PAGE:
Monday, October 26, 2015

Orphan Black and the Queer Identity Game

By Kelly Cogswell

Thanks to that devil Netflix, I'm now hooked on Orphan Black, the sci-fi series in which Tatiana Maslany plays a slew of cloned women who are caught between the evil scientists who created and study them, and the religious fanatics that want to see them all dead. You could read the whole show as a deconstruction of identity, or a smorgasbord of it, with plenty of nature and nurture jokes thrown in.

Acting at this high level always raises questions about just what a person is. Do we have some essential, and immutable kernel of self that finds expression in how we speak and move, and how we choose to live our lives, or is this thing we perceive as "I" an arbitrary collection of ticks that we've picked up from the world around us that practically anybody can mimic, if not sustain?

Comics do it all the time with spot on impersonations. In Orphan Black, Tatiana Maslany transforms herself so persuasively into a dozen or so separate clone characters, sometimes even going all Shakespearean in pretending to be one clone pretending to be another, that she's an argument for the internal diversity of humans, our capacity to adapt.

Technology obviously plays an important role in making all her characters seem simultaneously real, but the key is the acting which is done without benefit of the fancy make-up and prosthetics that we've all seen in movies from the Nutty Professor to The Saint. With just a pair of glasses, a headband, or a wig, or nothing at all, she changes the body language, and accent, but goes beyond these obvious tricks to allow the intelligence inside to shift, creating a new personality, a new character without getting so clever you're pulled out of the show to applaud her craft.

I marveled at that scene in an early episode in Season 1 when British con artist Sarah was meant to visit her young daughter, but asked Canadian Soccer Bitch Alison to stand in. We saw the character Alison seize on Sarah's externals like many actors would do, embracing her lower class British accent and tougher, street-wise gestures, only failing to erase her own fakely open expression. To convey both characters at once, the actor Maslany carefully allowed Allison's character to peek out of Sarah's usually skeptical eyes, and to reveal herself around the mouth.

Afterwards I wondered about the relationship of our bodies and brains. How one shapes the other. How life shapes us. How society does. From the acceptable expressions on our faces to the ways we dress and walk.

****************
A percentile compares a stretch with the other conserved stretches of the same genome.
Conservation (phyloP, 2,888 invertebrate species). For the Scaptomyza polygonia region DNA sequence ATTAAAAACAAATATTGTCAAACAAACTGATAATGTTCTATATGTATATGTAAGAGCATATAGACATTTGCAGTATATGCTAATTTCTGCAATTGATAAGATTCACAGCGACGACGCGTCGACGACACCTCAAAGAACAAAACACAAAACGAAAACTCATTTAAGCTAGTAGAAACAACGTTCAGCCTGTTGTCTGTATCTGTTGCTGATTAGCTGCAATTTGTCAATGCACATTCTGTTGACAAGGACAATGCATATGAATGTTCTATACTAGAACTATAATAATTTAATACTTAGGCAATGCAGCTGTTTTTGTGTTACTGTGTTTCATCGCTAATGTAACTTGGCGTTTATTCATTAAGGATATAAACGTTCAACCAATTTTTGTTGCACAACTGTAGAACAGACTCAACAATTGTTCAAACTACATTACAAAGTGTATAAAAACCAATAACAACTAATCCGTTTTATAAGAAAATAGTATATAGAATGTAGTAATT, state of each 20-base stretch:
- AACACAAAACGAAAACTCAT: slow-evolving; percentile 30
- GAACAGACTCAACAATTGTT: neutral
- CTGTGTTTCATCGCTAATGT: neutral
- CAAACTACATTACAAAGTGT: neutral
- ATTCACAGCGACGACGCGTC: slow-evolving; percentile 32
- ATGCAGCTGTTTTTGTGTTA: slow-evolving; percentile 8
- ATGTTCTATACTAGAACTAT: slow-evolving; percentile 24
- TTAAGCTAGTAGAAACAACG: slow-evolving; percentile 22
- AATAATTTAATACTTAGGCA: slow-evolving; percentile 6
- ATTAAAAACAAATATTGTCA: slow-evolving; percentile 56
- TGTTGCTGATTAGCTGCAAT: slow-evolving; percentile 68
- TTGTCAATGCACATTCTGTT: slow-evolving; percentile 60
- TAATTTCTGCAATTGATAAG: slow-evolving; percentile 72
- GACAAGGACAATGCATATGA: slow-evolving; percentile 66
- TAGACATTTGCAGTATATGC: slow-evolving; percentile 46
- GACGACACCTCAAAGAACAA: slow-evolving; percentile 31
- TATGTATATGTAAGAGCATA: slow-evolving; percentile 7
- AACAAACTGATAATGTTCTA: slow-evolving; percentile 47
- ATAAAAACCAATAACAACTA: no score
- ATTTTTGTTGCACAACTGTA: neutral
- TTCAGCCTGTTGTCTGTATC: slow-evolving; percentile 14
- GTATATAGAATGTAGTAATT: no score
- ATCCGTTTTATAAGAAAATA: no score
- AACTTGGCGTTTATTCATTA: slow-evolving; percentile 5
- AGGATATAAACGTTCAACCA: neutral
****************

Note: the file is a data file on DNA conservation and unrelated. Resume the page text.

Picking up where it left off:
Maslany of course is an exceptional actor. But all of us are malleable to some degree. We don't just "perform" gender, but class and race. Culture, nationality. We go to work speaking Standard White English in Standard White America, but at home suddenly become more black, or Latino, or Asian, or white, rural working class with a ferocious twang. We code-switch, shifting word choice, accent, even tone of voice not to mention our clothes. Of course, some of us become more butch. Some more femme. Here in France, I've discovered that I keep my face more still like Parisians do. I sit differently on the subway. Speaking a different language, even my gestures change. I become some other version of my self that seems equally true.

I think this malleability is why we like to play so much as kids, trying on roles with Halloween costumes and our parents clothes. Bit by bit we construct something we can live with, a premise that Orphan Black plays with, joking about the fake happiness of the suburbs, but also dressing up Sarah in Clash tee shirts for a little rock and roll street cred. In fact the show is also a kind of mediation on acting and identity, and socially imposed norms. The clones weren't just created in a lab, but by the languages and neighborhoods and societies that shaped them. And of course, their own choices as well.

I consider it a reminder to be wary of any homo or trans activist claiming that they deserve rights because they were born that way. Because the only true response is, kind of. You were kind of born that way, but so what? We all contort ourselves to survive. The only argument about rights that really persuades has to do with that old-fashioned thing, democracy. It doesn't matter who I sleep with, what clothes I wear on what body. Either we're equal, and we're free, or we're not.

And yes, I know, that by asserting our "fluidity," I seem to be contradicting my usual pitch to accept intransigent labels like lesbian. But I haven't changed my mind. Organizing for social change requires broad strokes and words large enough to make multitudes visible. More than one thing can be true.

Monday, October 12, 2015

"Suffragettes," Women and Slaves